This refreshingly unsugary and well-constructed collection, a merciful antidote to the usual Victorian nostalgia and solid harmonies of more familiar carols, goes back to fourth century chant ("Renaissance" is used broadly) and includes settings by Dufay, Hildegard of Bingen, Praetorius and a few anons. Performed with verve by the young early-music group Virelai with "period pronunciation" according to the liner notes, but who on earth can say?

Fiona Maddocks, The Observer, December 1997



. . . "Dies est laetitiae", performed by the group Virelai on their CD, Ther is no rose. There are five members of Virelai: the singer Catherine King and four distinguished early instrumentalists, who yo-yo between lutes of different types, viols of various sizes, and other things like flutes, recorders and drums. The disc is an eclectic jumble of festive nuggets, both vocal and instrumental. "Renaissance music for the Christmas season", it is subtitled. Though calling the eleventh century "renaissance" does strike me as pushing your luck a bit. No, this is early music "easy listening", and itís none the worse for that. A quick run through the centuries and a quick jaunt through Europe: France , Spain and the Low Countries are in there, as well as England. You get a bit of soothing plainsong mixed in with the odd lute solo; and some familiar carols with the Victorian varnish stripped away, just the thing for that upmarket Christmas drinks party. How much you like the performances largely depends on how you respond to the voice of Catherine King. Iím a big fan myself; I canít imagine Hildegard of Bingen ever heard her music more beautifully, or more intelligently sung. Catherine King does crystal clear purity without sounding in the least "goody goody"--no mean feat. She also does raunchy: [extract from "E la don don"] "E la don don", a dance carol in the mixture (as Iím sure you realised) of Catalan and Provençal, Catherine King there showing us a bit of her chest voice. Traditionalists may be alarmed by the use of authentic pronunciation in familiar English carols. In the space of a single line the vowel sounds can go from Clarrie Grundy to Jean Paul, and back again. We also have authentic spelling in the discís title: Ther (t-h-e-r) is no Rose comes on Virginís Veritas label. . . .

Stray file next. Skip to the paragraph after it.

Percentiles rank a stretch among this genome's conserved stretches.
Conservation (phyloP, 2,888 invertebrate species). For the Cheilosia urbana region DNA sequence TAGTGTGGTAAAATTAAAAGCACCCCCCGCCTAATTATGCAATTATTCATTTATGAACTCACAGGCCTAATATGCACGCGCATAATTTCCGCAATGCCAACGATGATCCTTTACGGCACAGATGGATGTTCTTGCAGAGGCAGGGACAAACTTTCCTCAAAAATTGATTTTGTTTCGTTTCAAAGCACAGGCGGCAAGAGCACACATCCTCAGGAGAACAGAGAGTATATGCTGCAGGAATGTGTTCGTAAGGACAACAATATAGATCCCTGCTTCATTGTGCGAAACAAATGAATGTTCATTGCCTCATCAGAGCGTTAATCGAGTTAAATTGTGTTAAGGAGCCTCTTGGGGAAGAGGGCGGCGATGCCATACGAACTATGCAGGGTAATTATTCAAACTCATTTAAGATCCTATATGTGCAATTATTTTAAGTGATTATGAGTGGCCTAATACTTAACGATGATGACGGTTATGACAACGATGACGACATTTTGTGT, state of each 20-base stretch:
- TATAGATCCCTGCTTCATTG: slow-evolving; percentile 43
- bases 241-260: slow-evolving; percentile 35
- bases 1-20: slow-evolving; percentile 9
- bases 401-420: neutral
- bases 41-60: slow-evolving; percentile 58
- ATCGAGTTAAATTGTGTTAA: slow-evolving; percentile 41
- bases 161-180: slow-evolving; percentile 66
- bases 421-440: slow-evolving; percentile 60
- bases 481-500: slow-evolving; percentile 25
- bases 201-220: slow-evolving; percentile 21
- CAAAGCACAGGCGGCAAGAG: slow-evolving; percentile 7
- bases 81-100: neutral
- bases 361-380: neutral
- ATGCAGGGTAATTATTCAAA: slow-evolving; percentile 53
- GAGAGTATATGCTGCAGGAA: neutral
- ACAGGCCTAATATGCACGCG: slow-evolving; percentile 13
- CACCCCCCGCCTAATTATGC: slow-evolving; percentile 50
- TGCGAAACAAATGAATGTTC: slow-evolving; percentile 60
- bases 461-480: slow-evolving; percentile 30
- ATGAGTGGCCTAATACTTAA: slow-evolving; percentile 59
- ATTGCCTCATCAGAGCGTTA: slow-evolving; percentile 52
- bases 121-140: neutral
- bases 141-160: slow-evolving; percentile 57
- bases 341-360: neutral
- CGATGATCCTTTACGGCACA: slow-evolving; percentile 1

Ian Burnside, Record Review, BBC Radio 3, 20 December 1997





It is stretching "renaissance" to include a plainsong hymn, Hildegard of Bingen, the title carol and Willieís tambourin. Use of the word may make some people miss a highly recommended, low-volume contrast to the normal Christmas fare. I enjoyed Catherine King and Jacob Heringmanís Mudarra recording (see above); here they are joined by William Lyons, Susanna Pell and Sarah Cunningham on a variety of quiet instruments. A lack of variety is felt particularly because so many of the items would normally be performed with more voices; shouldnít these cut-down settings sell at half the price of the more lavish Taverner Christmas discs? But it is nice to hear "Swete was the song" in the version with embellished melody, lyra accompaniment and period pronunciation. This unhackneyed collection will certainly give a pleasing variety to your Christmas listening.

Clifford Bartlett, Early Music Review, December 1997



This is a serious and well thought-out anthology of Christmas music. Calling it "renaissance" is a bit misleading, though, as it includes some Sarum chant and the gorgeous "Ave generosa" by Hildegard of Bingen from the twelfth century; and Iím still trying to work out what is "Christmas" about Francesco da Milanoís elegant Fantasia.

But carping about the name is to quibble, and that would do down this excellent anthology which includes some traditional Provençal and Spanish Christmas folk tunes alongside some German arrangements by Praetorius of "Es ist ein Ros" and "In dulci jubilo" and Ravenscroftís gauntly evocative "Remember, O thou man".

Catherine Kingís pure voice and sympathetic feeling for the melodic curves of this music bring it all to life, as do the instrumentalists of the group Virelai, whose instrumentalism inscludes medieval harps, lutes and viols. Strongly recommended.

An excellently assembled anthology of Christmas music stretching over 500 years.

[four stars (out of five) for the performance, and top marks for sound quality]

Roderick Swanston, Classic CD, February 1998